As a pediatric pulmonologist, I care for patients with a wide range of lung and airway disorders. I have a particular interest in using flexible bronchoscopy as a tool in the care of patients with cystic fibrosis (CF), congenital airway malformations and technology dependence.
My interest in medicine was sparked by working with children with chronic medical conditions. This population continues to be my primary focus. During my training as a pediatrician, I gravitated towards children with respiratory diseases, specifically cystic fibrosis and chronic respiratory failure, because of the complexity of these disorders and the long-term impact they have on these children.
Though I was interested in CF, I did not initially intend to pursue a research career. During my fellowship, the first cystic fibrosis transmembrane conductance regulator (CFTR) modulator, ivacaftor, was released but was only effective in less than 5 percent of the CF population. Having such an effective treatment limited to a small subset of my patients was frustrating. This frustration led me to the lab of J.P. Clancy, a CF expert at Cincinnati Children's. Through working with Dr. Clancy, I began my current research path with efforts to expand and optimize these therapies.
Mutations in the CFTR gene cause CF, and there are more than 2,000 such mutations described to date. Half of these are estimated to occur in five people in the world or less. Each mutation causes slightly different changes in the CFTR protein, which means various tools are needed to fix the protein cause of the disease. Some of these tools, called CFTR modulators, are available for people with certain CFTR gene mutations. My work seeks to identify people with rare CFTR gene mutations that would benefit from these therapies but otherwise do not have access due to their genotypes' rarity. We are also working to identify patient- and therapy-specific factors that may reduce the benefits these treatments offer and develop tools to optimize these lifelong medications.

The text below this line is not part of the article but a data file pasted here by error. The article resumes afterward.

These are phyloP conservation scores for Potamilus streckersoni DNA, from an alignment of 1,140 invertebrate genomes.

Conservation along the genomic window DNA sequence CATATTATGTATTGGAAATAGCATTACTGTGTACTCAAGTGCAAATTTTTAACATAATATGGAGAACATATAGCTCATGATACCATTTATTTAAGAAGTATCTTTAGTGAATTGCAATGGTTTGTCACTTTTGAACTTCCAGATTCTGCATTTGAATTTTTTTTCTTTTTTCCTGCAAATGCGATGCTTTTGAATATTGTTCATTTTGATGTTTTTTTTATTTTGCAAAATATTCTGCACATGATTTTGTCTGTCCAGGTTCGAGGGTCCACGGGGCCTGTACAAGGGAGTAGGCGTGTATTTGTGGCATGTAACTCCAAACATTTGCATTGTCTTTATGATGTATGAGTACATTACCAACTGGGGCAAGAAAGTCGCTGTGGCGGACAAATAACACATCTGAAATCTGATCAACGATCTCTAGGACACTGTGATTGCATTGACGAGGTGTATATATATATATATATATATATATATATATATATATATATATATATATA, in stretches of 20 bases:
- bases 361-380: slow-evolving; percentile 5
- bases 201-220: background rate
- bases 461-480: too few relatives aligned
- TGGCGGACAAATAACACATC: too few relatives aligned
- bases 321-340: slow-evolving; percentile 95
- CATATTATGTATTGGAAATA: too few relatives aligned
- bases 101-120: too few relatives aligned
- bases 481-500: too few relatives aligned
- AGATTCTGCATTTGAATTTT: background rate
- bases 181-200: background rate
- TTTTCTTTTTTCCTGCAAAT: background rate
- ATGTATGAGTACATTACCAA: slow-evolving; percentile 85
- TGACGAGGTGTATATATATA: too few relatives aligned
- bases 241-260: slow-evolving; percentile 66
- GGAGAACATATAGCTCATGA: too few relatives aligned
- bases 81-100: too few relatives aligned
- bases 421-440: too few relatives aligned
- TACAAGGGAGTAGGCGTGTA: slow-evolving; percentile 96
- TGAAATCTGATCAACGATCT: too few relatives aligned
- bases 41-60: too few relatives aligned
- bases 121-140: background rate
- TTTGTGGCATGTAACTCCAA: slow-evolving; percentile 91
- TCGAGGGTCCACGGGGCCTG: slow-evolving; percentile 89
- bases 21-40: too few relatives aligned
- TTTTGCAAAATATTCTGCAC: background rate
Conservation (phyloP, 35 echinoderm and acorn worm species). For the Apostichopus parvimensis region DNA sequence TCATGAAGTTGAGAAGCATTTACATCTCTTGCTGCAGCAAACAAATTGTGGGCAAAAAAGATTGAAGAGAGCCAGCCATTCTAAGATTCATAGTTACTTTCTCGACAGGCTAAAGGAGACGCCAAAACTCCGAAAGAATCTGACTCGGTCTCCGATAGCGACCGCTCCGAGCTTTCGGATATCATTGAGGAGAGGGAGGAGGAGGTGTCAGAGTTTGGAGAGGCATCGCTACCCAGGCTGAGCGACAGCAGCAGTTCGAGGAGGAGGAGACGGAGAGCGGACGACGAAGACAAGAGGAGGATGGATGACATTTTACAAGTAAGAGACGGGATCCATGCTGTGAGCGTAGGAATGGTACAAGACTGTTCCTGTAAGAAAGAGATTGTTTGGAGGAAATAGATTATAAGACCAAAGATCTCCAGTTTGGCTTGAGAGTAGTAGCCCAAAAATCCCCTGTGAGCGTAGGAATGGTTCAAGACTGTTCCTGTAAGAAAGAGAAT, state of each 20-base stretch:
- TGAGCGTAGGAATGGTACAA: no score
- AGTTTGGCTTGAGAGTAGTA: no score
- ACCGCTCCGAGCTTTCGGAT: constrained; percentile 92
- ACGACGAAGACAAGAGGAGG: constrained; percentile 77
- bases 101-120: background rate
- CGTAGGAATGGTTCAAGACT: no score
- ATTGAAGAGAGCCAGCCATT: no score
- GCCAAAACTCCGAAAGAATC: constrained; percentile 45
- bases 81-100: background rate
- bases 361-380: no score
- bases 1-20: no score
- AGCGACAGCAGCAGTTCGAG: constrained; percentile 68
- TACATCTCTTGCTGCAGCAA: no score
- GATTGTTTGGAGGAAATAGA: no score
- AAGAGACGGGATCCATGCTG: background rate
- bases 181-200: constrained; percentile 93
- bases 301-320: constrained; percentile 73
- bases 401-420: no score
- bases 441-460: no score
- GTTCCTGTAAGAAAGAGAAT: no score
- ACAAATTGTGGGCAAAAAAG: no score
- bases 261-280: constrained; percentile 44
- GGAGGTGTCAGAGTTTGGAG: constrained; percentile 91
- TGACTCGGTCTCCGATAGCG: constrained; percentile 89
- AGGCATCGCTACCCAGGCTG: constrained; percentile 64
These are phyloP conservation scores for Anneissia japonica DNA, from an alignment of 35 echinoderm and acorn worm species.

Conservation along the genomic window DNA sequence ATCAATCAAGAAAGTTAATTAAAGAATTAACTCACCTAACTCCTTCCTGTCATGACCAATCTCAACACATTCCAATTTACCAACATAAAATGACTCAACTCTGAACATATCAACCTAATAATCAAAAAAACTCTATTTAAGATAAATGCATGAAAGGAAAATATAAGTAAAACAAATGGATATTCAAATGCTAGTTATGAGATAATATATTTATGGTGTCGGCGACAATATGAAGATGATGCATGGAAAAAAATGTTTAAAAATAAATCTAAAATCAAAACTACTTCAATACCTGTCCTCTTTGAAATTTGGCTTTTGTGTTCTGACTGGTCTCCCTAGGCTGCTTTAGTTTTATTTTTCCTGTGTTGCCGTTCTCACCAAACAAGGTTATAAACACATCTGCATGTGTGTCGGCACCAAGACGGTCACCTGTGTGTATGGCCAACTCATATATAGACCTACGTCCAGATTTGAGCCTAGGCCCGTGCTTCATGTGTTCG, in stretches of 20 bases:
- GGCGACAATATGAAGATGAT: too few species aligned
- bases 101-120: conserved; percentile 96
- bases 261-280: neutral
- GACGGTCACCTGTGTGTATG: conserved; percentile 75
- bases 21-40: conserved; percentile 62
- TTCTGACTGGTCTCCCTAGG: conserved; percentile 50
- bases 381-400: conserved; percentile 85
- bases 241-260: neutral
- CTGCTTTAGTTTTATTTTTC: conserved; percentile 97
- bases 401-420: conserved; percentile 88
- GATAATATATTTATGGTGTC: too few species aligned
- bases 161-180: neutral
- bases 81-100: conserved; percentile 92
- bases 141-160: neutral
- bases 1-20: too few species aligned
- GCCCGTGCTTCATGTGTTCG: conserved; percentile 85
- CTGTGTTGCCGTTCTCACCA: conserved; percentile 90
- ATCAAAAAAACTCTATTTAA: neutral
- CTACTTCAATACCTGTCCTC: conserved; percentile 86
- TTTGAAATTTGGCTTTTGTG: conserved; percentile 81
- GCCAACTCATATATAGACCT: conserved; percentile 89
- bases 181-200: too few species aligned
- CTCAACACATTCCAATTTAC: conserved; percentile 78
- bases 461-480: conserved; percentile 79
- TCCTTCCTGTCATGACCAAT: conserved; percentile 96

My research goal is to provide personalized, precise care to patients with rare CF genetic variants. I specifically work with patient-derived models of respiratory epithelia to model different functions of the CF airway. Through this work, we seek to maximize the potential benefits of CFTR modulator drugs by expanding access and aiding in clinical therapeutic selection. We also seek to identify patient-specific factors that influence the severity of CF and the likelihood of a therapeutic response.
During residency, I received the Samuel Dalinsky Memorial Award (2012), a peer-selected award for a resident dedicated to academic excellence and the care of others. As a fellow and young faculty member, I received a Harry Shwachman clinical investigator award (2016-2019), a competitive grant from the CF Foundation aimed at developing young, promising researchers in the CF field.
In addition to my clinical and research efforts, I enjoy teaching learners across all aspects of medical education. I've been lucky to have many opportunities to teach, including work with our medical students and residents. I am also the coordinator of the international pediatric flexible bronchoscopy course held each year here in Cincinnati.